Browse by author
Lookup NU author(s): Professor Sarah O'Brien
Full text for this publication is not currently held within this repository. Alternative links are provided below where available.
Background: Clostridium difficile is capable of causing severe enterocolitis in adults. The significance of toxin-producing C. difficile in children with diarrhea is unclear and practice differs on whether to institute treatment. We aimed to characterize the microbiome in relation to the presence of C. difficile and co-infection with other pathogens and to describe host response to infection.Methods: Participants were children with acute diarrhea, 0-16 years of age, from whom stool samples had been submitted to the hospital laboratory for routine microbiology/virology. Convenience sampling was used for 50 prospective and 150 retrospective samples. No participants were treated for C. difficile. Rates of culture positivity for C. difficile, presence of toxin and PCR-ribotype were compared between age groups. Presence of other potential pathogens, comorbidities and complications were recorded. Microbiotal diversity was measured by 16S profiling.Results: Nineteen of 77 (25%) children <2 years of age and 13 of 119 (11%) children >2 years of age were C. difficile positive, of whom 10 (53%) and 9 (69%), respectively, carried toxigenic strains. Increased Shannon diversity was seen in children carrying C. difficile, with altered milieu. Presence of C. difficile was not associated with adverse clinical outcomes. In stools containing both Norovirus and C. difficile, there was increased relative abundance of verrucomicrobia.Conclusions: Children with diarrhea regularly carried toxigenic and non-toxigenic strains of C. difficile, demonstrating enhanced microbiotal diversity, and change in milieu, without apparent morbidity. This unexpected finding is contrary to that seen in adults with C. difficile disease.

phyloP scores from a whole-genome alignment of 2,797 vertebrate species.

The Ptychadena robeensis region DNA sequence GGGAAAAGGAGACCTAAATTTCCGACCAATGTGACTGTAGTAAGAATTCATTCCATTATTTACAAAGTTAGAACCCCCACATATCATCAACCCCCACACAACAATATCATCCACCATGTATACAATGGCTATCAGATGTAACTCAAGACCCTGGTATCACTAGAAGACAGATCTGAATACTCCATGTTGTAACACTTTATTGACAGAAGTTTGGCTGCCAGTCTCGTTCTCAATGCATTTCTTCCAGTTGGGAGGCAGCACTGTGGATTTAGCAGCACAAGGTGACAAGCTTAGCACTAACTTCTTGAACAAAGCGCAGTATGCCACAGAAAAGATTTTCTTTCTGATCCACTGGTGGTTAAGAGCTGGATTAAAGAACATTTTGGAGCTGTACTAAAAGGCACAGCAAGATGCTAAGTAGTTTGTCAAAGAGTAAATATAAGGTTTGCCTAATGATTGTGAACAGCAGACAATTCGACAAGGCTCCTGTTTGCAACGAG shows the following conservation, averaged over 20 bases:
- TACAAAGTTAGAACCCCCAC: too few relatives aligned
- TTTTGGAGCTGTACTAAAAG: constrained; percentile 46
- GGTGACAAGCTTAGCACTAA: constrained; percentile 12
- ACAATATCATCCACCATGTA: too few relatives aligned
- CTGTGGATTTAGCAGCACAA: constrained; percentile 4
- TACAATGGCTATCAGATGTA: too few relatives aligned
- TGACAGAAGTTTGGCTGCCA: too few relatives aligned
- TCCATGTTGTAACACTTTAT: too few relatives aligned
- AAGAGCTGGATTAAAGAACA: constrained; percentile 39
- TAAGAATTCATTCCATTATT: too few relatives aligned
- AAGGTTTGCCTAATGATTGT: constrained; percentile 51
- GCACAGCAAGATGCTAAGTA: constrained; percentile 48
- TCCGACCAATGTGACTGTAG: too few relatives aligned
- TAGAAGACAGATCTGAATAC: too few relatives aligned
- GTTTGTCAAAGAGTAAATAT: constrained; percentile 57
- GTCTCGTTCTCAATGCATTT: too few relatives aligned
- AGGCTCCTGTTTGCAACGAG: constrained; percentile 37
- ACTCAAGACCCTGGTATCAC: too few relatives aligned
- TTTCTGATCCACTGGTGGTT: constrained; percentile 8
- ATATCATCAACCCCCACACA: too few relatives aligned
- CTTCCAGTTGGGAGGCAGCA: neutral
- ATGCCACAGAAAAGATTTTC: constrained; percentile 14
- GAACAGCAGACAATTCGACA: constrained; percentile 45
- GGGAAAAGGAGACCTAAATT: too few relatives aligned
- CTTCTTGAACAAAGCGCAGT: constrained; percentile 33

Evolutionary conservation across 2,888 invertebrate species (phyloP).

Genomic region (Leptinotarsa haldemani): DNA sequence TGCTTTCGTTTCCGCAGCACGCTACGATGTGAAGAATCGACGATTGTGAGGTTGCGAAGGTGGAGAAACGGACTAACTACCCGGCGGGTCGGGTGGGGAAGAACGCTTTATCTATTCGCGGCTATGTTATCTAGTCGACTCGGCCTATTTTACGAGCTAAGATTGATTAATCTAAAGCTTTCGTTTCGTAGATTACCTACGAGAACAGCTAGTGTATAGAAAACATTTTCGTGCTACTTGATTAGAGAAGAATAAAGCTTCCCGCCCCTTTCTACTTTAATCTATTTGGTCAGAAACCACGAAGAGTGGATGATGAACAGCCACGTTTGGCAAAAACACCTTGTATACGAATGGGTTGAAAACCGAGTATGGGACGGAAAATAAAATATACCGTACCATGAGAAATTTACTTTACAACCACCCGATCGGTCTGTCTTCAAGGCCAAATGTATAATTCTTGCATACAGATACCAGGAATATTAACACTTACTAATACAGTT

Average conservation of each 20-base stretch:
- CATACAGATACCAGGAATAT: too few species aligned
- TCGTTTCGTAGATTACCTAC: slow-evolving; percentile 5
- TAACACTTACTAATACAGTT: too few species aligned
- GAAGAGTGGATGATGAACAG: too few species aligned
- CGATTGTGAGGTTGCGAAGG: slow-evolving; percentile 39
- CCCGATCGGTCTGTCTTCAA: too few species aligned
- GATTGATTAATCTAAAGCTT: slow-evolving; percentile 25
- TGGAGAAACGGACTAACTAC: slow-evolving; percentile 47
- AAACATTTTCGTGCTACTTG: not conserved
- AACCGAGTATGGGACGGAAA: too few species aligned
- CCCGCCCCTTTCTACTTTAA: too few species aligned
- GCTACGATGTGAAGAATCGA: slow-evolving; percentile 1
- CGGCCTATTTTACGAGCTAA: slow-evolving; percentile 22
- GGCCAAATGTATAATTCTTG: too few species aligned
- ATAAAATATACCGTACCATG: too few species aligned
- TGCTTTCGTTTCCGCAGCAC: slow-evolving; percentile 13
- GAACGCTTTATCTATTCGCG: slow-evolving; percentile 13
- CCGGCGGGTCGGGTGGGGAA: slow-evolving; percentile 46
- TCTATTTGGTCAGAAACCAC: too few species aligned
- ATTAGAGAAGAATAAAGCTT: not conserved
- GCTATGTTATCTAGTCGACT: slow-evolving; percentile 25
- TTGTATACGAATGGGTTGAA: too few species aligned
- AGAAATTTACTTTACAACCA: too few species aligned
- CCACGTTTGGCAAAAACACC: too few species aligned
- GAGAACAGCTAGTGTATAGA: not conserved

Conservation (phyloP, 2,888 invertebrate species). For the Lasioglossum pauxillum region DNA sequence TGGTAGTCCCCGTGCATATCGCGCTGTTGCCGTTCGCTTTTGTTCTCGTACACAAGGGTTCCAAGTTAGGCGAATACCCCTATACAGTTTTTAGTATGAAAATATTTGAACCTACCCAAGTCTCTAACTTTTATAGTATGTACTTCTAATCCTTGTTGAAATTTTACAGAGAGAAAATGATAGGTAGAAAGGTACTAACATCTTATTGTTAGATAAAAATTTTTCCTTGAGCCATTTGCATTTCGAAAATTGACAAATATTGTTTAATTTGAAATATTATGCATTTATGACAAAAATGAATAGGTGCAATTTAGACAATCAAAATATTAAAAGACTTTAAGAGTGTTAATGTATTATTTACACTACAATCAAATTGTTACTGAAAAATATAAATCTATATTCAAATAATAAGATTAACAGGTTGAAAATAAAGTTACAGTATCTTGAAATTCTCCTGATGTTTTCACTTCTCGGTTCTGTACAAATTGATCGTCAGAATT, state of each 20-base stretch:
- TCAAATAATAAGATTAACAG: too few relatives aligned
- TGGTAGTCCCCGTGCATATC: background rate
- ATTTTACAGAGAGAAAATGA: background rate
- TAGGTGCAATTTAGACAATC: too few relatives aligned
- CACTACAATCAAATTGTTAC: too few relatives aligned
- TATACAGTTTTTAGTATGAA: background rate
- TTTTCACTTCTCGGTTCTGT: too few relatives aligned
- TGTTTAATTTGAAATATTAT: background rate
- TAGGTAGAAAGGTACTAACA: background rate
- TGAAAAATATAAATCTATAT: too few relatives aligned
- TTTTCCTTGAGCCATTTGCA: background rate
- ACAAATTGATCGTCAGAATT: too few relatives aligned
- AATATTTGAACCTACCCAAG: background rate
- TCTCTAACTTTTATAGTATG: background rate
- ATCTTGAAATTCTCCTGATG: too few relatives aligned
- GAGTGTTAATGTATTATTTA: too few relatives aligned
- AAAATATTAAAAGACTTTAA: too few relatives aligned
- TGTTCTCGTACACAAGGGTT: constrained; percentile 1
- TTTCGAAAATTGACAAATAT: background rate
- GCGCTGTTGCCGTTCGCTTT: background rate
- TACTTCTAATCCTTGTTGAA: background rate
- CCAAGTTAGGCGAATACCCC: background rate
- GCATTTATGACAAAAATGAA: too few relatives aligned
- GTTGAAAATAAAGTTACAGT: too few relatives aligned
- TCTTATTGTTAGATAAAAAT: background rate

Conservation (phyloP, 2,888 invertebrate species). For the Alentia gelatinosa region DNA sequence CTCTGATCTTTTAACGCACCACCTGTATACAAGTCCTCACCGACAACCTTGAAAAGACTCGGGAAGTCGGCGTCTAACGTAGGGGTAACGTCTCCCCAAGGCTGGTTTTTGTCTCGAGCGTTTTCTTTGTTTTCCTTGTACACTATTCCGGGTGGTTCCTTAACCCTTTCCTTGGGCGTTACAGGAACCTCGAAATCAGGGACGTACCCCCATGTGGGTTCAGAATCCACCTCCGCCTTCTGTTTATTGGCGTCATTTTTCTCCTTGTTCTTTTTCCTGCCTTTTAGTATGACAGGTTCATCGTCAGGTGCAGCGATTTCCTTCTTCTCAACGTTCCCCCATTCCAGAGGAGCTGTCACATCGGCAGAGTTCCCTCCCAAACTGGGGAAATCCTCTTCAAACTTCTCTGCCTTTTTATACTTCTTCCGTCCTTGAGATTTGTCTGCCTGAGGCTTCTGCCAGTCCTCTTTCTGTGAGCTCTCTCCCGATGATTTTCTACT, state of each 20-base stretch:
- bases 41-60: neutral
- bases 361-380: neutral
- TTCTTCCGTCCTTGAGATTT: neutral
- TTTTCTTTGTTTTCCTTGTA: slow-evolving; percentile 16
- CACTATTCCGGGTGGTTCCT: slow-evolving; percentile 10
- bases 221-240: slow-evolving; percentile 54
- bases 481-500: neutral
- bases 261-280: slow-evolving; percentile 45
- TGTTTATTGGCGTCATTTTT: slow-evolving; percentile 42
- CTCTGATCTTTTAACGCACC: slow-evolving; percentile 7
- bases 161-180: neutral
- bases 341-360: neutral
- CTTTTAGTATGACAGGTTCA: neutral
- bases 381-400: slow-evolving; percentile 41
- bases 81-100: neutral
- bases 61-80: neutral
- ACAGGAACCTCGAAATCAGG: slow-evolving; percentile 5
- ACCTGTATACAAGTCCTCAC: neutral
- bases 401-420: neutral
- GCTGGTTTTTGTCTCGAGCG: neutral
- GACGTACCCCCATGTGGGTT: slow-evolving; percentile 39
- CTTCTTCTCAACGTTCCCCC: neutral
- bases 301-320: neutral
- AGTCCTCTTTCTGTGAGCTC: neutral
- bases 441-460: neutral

Author(s): Lees EA, Carrol ED, Ellaby NAF, Roberts P, Corless CE, Lenzi L, Darby A, O'Brien SJ, Cunliffe NA, Turner MA, Miyajima F, Pirmohamed M
Publication type: Article
Publication status: Published
Journal: The Pediatric Infectious Disease Journal
Print publication date: 02/03/2020
Acceptance date: 09/11/2019
Publisher: Wolters Kluwer
PubMed id: 31876614
Altmetrics provided by Altmetric